Carbon farming agribusiness on Aboriginal lands

Thursday, 18 June 2015
Rowan Foley

Carbon farming has now been demonstrated to be a multi-million dollar agribusiness on Aboriginal lands, largely involving savanna burning in Cape York, Top End and the Kimberley. The success (or failure) of savanna burning projects has largely been due to Aboriginal ranger groups engaging in this new form of agribusiness through producing and selling their carbon credits into a market to cover the cost of production and make a small profit.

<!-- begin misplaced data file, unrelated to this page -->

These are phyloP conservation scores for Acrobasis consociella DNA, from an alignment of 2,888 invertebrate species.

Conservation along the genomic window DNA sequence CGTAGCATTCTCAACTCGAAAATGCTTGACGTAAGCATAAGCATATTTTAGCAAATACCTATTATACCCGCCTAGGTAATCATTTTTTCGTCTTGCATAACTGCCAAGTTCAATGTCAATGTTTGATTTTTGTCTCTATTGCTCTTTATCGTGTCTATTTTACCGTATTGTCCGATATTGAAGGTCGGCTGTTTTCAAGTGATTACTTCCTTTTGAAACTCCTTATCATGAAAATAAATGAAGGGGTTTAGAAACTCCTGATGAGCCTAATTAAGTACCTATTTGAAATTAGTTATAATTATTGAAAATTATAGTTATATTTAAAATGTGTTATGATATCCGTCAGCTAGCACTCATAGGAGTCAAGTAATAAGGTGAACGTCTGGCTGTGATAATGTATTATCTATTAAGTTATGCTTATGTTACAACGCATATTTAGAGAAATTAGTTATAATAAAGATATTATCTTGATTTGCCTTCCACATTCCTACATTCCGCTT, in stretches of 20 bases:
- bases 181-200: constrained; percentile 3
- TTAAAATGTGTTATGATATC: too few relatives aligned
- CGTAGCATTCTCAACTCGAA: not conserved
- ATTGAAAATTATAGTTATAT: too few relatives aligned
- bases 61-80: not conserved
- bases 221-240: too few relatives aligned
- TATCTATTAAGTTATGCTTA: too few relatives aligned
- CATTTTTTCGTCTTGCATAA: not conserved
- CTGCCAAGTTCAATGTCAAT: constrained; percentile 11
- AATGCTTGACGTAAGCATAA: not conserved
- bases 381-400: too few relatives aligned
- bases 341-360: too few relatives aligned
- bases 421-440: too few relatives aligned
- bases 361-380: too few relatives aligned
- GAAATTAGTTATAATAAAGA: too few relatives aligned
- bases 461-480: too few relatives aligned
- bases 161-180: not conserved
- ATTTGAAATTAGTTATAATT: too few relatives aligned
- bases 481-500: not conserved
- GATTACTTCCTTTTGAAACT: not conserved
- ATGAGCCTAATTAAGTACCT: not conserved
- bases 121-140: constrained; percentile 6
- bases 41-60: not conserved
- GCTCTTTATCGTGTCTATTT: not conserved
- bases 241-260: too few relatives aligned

As we enter the new carbon farming framework involving the Emissions Reduction Fund and secondary markets as well as the voluntary market, a number of considered decisions will need to be made and improved level of cooperation by the Aboriginal ‘primary producers’.

There are also a number of industry overheads that need to be addressed such as audit costs, legal advice, AFSL requirements, contractual make good provisions, membership of the CMI and liaison with the Clean Energy Regulator.